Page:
“No photographer turns animals into art more completely than Frans Lanting,” writes The New Yorker. Lanting’s images have been featured in exhibitions at major museums and leading art galleries around the world.
“Impalas alarmed, Serengeti National Park, Tanzania: I keep three cameras on the seat next to me, each mounted with a different lens, allowing me to frame a moment any way it unfolds–far or wide. For this image I grabbed a Nikkor 300mm f2.8 lens to crop in smoothly on a herd of impalas when one alarm call transformed a placid scattering of grazers into a scene of suspense. An ever-present sense of danger characterizes the African plains. This image visualizes fear by inferring it. The collective gaze of the impalas points at something invisible, hidden in plain view–in a moment that could not have been chased, only waited for.”
“Macaws over river, Tambopata National Reserve, Peru: Perched on a scaffold a hundred feet above a clay lick where macaws gather, I had an eagle’s-eye view of their coming and goings as they flew over the muddy river below. From that perspective I could see how each species of macaw flashes a distinctive combination of colors and patterns visible only from above.”
Source: DON’T MISS checking out his Lanting’s other photographs here.
FRANS LANTING has been hailed as one of the great photographers of our time. His influential work appears in books, magazines, and exhibitions around the world. Born in Rotterdam, the Netherlands, he earned a master’s degree in economics then moved to the United States to study environmental planning. Soon after, he began photographing the natural world–and never turned back. For three decades he has documented wildlife from the Amazon to Antarctica to promote understanding about the Earth and its natural history through images that convey a passion for nature and a sense of wonder about our living planet. See his full bio here.
Source: themetapicture (Spotted in the window of a biology professor office…)
“The pictures were taken by veteran nature photographer Steven Kazlowski. The images were taken in the Arctic National Wildlife Refuge, along the Arctic Coast of Alaska. There are currently around 20,000 wild bears living in the Arctic Circle. That number could be cut by two thirds by mid century if the Arctic continues to warm due to climate change. In 2008, the US government declared polar bears an endangered species and banned all American hunters from returning from Canada with their trophies. Norway is the only country that has banned all hunting for the species, with Russia, Alaska and Greenland allowing native communities to hunt the bears as a food source.”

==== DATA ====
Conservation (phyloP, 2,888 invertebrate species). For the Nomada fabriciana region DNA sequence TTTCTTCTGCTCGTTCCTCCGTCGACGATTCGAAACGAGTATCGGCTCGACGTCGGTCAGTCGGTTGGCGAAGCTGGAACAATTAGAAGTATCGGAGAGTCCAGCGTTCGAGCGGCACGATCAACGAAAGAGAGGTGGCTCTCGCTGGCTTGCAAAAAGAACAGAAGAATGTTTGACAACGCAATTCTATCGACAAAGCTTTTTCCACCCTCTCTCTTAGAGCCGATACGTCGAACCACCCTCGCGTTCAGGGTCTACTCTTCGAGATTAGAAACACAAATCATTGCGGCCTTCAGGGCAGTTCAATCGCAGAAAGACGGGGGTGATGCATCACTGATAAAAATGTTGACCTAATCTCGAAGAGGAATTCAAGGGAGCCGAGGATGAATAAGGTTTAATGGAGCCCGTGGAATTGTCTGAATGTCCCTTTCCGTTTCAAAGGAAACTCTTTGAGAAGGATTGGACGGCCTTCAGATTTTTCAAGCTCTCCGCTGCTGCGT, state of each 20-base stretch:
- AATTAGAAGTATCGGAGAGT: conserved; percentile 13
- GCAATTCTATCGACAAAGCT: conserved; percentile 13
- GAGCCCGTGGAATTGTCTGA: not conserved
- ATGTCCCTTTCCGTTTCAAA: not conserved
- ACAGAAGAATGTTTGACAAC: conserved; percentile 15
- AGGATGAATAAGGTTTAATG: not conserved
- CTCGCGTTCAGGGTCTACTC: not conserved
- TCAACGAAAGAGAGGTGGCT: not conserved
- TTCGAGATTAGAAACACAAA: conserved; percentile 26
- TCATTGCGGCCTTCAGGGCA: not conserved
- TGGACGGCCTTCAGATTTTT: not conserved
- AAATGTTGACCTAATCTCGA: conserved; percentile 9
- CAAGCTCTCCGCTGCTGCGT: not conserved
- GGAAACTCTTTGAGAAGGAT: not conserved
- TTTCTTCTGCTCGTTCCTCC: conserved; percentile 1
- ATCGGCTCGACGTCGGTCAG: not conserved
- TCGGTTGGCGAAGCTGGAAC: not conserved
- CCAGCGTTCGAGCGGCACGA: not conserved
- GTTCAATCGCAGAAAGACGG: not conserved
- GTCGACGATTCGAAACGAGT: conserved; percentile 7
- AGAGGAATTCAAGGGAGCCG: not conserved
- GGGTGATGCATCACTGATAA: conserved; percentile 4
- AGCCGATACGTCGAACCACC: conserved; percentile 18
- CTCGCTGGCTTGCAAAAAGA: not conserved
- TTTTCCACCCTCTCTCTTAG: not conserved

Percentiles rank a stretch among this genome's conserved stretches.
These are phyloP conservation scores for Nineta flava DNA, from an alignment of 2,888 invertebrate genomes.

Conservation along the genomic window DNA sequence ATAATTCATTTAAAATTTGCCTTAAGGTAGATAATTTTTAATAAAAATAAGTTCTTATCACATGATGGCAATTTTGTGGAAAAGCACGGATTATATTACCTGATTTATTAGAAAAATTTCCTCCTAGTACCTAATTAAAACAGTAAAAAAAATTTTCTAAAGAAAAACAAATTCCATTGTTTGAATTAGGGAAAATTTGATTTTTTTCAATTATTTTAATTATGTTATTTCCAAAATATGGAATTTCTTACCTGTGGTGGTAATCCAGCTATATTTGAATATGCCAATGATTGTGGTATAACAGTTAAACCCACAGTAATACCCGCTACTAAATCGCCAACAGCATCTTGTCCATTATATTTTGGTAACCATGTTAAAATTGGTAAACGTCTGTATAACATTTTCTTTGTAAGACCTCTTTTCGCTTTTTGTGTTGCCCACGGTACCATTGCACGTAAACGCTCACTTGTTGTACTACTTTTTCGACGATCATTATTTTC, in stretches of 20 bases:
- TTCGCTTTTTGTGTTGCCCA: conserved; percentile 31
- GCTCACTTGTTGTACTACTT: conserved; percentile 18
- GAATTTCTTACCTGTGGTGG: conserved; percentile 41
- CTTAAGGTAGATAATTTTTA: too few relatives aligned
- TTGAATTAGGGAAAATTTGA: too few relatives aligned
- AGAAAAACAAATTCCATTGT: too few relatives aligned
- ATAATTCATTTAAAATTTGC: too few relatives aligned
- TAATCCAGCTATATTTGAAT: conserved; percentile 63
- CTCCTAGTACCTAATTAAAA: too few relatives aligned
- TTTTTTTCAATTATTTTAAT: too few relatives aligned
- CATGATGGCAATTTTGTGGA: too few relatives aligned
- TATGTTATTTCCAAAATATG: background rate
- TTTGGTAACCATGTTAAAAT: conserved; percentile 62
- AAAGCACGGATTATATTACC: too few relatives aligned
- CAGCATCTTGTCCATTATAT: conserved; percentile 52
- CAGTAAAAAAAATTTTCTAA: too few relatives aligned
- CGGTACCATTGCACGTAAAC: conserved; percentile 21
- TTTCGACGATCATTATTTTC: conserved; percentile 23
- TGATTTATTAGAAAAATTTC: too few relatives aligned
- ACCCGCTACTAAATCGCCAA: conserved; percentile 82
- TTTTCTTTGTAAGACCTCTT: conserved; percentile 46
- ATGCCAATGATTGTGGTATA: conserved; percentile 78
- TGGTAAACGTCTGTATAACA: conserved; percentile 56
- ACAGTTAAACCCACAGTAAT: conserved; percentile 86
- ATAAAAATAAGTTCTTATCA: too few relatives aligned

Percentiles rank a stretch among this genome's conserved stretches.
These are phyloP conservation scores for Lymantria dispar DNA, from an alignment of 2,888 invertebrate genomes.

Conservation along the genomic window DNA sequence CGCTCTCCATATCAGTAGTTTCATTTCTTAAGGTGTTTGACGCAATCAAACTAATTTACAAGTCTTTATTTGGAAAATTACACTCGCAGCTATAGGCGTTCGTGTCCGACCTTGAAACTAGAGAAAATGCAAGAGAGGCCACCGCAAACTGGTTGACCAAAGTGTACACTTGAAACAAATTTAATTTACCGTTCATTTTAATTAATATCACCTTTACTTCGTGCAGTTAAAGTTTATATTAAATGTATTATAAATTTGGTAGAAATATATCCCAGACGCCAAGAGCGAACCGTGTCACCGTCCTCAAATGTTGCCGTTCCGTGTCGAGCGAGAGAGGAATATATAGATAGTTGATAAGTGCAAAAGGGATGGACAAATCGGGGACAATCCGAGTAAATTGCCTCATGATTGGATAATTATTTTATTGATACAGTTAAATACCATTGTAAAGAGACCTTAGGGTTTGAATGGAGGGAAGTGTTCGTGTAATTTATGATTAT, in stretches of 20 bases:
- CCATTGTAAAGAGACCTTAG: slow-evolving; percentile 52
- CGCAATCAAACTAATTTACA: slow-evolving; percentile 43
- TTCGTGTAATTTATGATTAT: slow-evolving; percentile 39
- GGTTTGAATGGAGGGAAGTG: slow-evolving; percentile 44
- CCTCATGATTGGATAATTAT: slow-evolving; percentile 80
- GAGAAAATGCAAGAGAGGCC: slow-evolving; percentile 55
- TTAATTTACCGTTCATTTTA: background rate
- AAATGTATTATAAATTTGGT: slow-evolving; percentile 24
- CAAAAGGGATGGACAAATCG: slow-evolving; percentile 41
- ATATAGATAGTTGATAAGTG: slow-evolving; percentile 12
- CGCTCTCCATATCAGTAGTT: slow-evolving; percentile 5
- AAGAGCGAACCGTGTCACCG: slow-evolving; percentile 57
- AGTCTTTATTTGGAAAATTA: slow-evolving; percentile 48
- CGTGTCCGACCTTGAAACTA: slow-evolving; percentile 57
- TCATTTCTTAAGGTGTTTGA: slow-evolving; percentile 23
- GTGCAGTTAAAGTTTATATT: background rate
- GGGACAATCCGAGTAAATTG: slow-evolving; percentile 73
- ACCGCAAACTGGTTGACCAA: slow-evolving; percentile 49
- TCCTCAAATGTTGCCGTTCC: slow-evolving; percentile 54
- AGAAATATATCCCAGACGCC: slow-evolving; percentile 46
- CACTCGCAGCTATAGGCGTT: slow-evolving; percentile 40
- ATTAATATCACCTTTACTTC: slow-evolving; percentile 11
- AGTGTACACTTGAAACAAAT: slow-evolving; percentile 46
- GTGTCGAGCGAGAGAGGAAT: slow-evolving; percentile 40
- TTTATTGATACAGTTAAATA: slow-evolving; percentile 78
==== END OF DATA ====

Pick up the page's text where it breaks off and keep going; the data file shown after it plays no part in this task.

DON’T MISS Kazlowski’s other incredible pictures of the polar bears here.
Quote & Image Source: Dailymail.co.uk
“…Instead, I found that in quiet, ordinary, every day life, I would hear the word whispered to me in simple moments: give that car the room to merge ahead; give that person your full attention – remain quiet and let them talk; spend a few moments in conversation with the building custodian when leaving work, give that compliment to the woman in line ahead of you with the gorgeous hair; tell the person who helped you that they made an impact; express gratitude to the ones who are there for you all the time; give a moment a chance to happen instead of taking over…”
~ Bonnie, “How Will I Be Changed” @ PageKeeper
Mindless web surfing.
Saturday morning papers in bed.
Background music on Pandora.
Shower? Shave? No. Sweatpants.
Breakfast: French Toast with hot maple cream syrup.
Old episodes of “Cheers.”
Words with Friends.
Short walk with Zeke.
Lunch: Piping hot tomato soup and Grilled Cheese.
Curl up on couch in attic. Rain (forecasted) pattering on roof.
Samuel Beckett’s “Three Novels: Molloy. Malone. Unnamable.”
Drift into Long nap.
Gentle foreign film whisking me off to Paris.
In a place like Paris, the air is so thick with dreams they clog the streets and take all the good tables at the cafés. Poets and writers, models and designers, painters and sculptors, actors and directors, lovers and escapists, they flock to the City of Lights. That night at Polly’s, the table spilled over with the rapture of pilgrims who have found their temple. That night, among new friends and safe at Shakespeare and Company, I felt it too. Hope is a most beautiful drug.
— Jeremy Mercer, Time Was Soft There: A Paris Sojourn at Shakespeare & Co.